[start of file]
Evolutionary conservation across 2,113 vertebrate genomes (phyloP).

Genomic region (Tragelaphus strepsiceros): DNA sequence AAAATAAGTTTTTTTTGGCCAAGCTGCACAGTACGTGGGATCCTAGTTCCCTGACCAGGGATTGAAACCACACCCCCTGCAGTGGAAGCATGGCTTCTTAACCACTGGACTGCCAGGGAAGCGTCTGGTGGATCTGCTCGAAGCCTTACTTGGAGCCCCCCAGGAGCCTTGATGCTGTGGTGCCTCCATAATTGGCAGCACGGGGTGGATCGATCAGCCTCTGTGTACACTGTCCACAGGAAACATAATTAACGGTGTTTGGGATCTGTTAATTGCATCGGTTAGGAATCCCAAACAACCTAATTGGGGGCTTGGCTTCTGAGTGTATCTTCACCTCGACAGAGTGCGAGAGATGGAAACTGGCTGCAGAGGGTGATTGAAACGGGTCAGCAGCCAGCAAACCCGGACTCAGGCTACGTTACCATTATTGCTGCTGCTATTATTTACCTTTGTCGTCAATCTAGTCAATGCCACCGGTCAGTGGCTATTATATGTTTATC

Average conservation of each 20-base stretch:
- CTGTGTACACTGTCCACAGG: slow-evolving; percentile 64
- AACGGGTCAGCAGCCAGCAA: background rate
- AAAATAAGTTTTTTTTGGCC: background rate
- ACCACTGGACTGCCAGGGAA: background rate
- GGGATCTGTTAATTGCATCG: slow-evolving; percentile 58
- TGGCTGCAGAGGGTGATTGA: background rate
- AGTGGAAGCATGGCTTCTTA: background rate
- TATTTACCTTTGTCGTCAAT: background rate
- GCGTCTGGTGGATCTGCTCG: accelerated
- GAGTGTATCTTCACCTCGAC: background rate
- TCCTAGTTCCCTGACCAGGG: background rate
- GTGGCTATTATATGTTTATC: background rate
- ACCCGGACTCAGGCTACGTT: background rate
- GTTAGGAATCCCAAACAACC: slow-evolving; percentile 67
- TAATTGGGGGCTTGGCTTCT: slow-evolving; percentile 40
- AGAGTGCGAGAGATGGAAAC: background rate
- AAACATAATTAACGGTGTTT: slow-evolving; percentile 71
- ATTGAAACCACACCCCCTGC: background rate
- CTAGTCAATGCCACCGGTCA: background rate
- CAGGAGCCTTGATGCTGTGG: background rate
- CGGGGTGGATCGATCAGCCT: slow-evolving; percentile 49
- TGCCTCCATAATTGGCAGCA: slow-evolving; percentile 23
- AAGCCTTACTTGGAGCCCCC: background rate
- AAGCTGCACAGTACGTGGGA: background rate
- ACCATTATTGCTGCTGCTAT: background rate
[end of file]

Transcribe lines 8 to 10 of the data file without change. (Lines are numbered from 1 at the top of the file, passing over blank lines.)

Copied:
- GGGATCTGTTAATTGCATCG: slow-evolving; percentile 58
- TGGCTGCAGAGGGTGATTGA: background rate
- AGTGGAAGCATGGCTTCTTA: background rate